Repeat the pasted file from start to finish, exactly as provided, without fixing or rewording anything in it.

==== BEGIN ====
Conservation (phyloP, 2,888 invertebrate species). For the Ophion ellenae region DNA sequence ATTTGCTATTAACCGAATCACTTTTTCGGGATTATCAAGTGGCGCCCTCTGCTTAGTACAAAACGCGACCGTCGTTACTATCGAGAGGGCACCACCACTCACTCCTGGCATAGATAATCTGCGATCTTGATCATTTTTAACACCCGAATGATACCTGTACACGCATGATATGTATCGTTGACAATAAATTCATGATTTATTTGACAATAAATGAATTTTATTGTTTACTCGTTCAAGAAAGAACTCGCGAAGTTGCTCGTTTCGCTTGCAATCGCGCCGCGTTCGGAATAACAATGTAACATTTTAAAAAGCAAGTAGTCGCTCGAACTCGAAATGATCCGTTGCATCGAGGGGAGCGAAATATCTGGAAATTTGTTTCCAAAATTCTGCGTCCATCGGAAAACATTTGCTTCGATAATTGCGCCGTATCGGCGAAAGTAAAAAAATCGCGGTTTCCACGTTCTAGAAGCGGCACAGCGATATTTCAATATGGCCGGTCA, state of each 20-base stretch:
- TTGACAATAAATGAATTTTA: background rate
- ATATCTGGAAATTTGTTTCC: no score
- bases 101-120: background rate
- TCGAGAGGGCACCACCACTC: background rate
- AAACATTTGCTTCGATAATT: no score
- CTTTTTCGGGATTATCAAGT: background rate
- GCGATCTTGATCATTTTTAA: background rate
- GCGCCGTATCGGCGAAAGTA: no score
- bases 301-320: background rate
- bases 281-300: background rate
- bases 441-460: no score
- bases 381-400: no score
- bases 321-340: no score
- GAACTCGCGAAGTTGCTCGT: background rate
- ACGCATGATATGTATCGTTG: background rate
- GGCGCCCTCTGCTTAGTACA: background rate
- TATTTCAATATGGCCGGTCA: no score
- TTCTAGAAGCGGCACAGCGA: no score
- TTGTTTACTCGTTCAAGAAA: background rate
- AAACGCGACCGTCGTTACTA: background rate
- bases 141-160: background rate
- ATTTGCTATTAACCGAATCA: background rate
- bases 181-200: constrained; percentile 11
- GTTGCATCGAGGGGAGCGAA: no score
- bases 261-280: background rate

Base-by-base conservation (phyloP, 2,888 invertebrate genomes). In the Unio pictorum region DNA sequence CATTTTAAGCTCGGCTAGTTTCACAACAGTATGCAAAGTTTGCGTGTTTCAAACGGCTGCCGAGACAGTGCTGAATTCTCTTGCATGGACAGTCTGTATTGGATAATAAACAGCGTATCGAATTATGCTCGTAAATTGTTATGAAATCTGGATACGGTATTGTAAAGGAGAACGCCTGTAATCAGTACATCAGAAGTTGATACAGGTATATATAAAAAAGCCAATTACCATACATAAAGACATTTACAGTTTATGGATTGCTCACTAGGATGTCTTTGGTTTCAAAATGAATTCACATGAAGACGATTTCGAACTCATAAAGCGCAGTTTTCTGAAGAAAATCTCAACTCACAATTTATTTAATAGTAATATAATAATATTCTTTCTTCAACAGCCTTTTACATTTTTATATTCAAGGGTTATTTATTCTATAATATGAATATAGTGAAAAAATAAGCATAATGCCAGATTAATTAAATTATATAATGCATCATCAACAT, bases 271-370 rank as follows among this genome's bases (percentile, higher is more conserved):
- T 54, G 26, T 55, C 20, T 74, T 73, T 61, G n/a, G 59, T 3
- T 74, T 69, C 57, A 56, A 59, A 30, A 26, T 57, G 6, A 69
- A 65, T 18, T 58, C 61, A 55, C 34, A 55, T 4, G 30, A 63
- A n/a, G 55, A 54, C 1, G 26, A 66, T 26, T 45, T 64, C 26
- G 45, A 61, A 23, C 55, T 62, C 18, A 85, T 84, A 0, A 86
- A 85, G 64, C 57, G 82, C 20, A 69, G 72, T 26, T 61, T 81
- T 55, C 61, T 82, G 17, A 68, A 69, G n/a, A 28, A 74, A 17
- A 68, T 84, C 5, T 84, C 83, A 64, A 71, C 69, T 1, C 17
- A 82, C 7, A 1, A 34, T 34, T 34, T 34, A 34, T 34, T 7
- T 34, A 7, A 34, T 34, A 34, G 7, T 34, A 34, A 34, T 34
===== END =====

Conservation (phyloP, 2,888 invertebrate species). For the Ophion ellenae region DNA sequence ATTTGCTATTAACCGAATCACTTTTTCGGGATTATCAAGTGGCGCCCTCTGCTTAGTACAAAACGCGACCGTCGTTACTATCGAGAGGGCACCACCACTCACTCCTGGCATAGATAATCTGCGATCTTGATCATTTTTAACACCCGAATGATACCTGTACACGCATGATATGTATCGTTGACAATAAATTCATGATTTATTTGACAATAAATGAATTTTATTGTTTACTCGTTCAAGAAAGAACTCGCGAAGTTGCTCGTTTCGCTTGCAATCGCGCCGCGTTCGGAATAACAATGTAACATTTTAAAAAGCAAGTAGTCGCTCGAACTCGAAATGATCCGTTGCATCGAGGGGAGCGAAATATCTGGAAATTTGTTTCCAAAATTCTGCGTCCATCGGAAAACATTTGCTTCGATAATTGCGCCGTATCGGCGAAAGTAAAAAAATCGCGGTTTCCACGTTCTAGAAGCGGCACAGCGATATTTCAATATGGCCGGTCA, state of each 20-base stretch:
- TTGACAATAAATGAATTTTA: background rate
- ATATCTGGAAATTTGTTTCC: no score
- bases 101-120: background rate
- TCGAGAGGGCACCACCACTC: background rate
- AAACATTTGCTTCGATAATT: no score
- CTTTTTCGGGATTATCAAGT: background rate
- GCGATCTTGATCATTTTTAA: background rate
- GCGCCGTATCGGCGAAAGTA: no score
- bases 301-320: background rate
- bases 281-300: background rate
- bases 441-460: no score
- bases 381-400: no score
- bases 321-340: no score
- GAACTCGCGAAGTTGCTCGT: background rate
- ACGCATGATATGTATCGTTG: background rate
- GGCGCCCTCTGCTTAGTACA: background rate
- TATTTCAATATGGCCGGTCA: no score
- TTCTAGAAGCGGCACAGCGA: no score
- TTGTTTACTCGTTCAAGAAA: background rate
- AAACGCGACCGTCGTTACTA: background rate
- bases 141-160: background rate
- ATTTGCTATTAACCGAATCA: background rate
- bases 181-200: constrained; percentile 11
- GTTGCATCGAGGGGAGCGAA: no score
- bases 261-280: background rate

Base-by-base conservation (phyloP, 2,888 invertebrate genomes). In the Unio pictorum region DNA sequence CATTTTAAGCTCGGCTAGTTTCACAACAGTATGCAAAGTTTGCGTGTTTCAAACGGCTGCCGAGACAGTGCTGAATTCTCTTGCATGGACAGTCTGTATTGGATAATAAACAGCGTATCGAATTATGCTCGTAAATTGTTATGAAATCTGGATACGGTATTGTAAAGGAGAACGCCTGTAATCAGTACATCAGAAGTTGATACAGGTATATATAAAAAAGCCAATTACCATACATAAAGACATTTACAGTTTATGGATTGCTCACTAGGATGTCTTTGGTTTCAAAATGAATTCACATGAAGACGATTTCGAACTCATAAAGCGCAGTTTTCTGAAGAAAATCTCAACTCACAATTTATTTAATAGTAATATAATAATATTCTTTCTTCAACAGCCTTTTACATTTTTATATTCAAGGGTTATTTATTCTATAATATGAATATAGTGAAAAAATAAGCATAATGCCAGATTAATTAAATTATATAATGCATCATCAACAT, bases 271-370 rank as follows among this genome's bases (percentile, higher is more conserved):
- T 54, G 26, T 55, C 20, T 74, T 73, T 61, G n/a, G 59, T 3
- T 74, T 69, C 57, A 56, A 59, A 30, A 26, T 57, G 6, A 69
- A 65, T 18, T 58, C 61, A 55, C 34, A 55, T 4, G 30, A 63
- A n/a, G 55, A 54, C 1, G 26, A 66, T 26, T 45, T 64, C 26
- G 45, A 61, A 23, C 55, T 62, C 18, A 85, T 84, A 0, A 86
- A 85, G 64, C 57, G 82, C 20, A 69, G 72, T 26, T 61, T 81
- T 55, C 61, T 82, G 17, A 68, A 69, G n/a, A 28, A 74, A 17
- A 68, T 84, C 5, T 84, C 83, A 64, A 71, C 69, T 1, C 17
- A 82, C 7, A 1, A 34, T 34, T 34, T 34, A 34, T 34, T 7
- T 34, A 7, A 34, T 34, A 34, G 7, T 34, A 34, A 34, T 34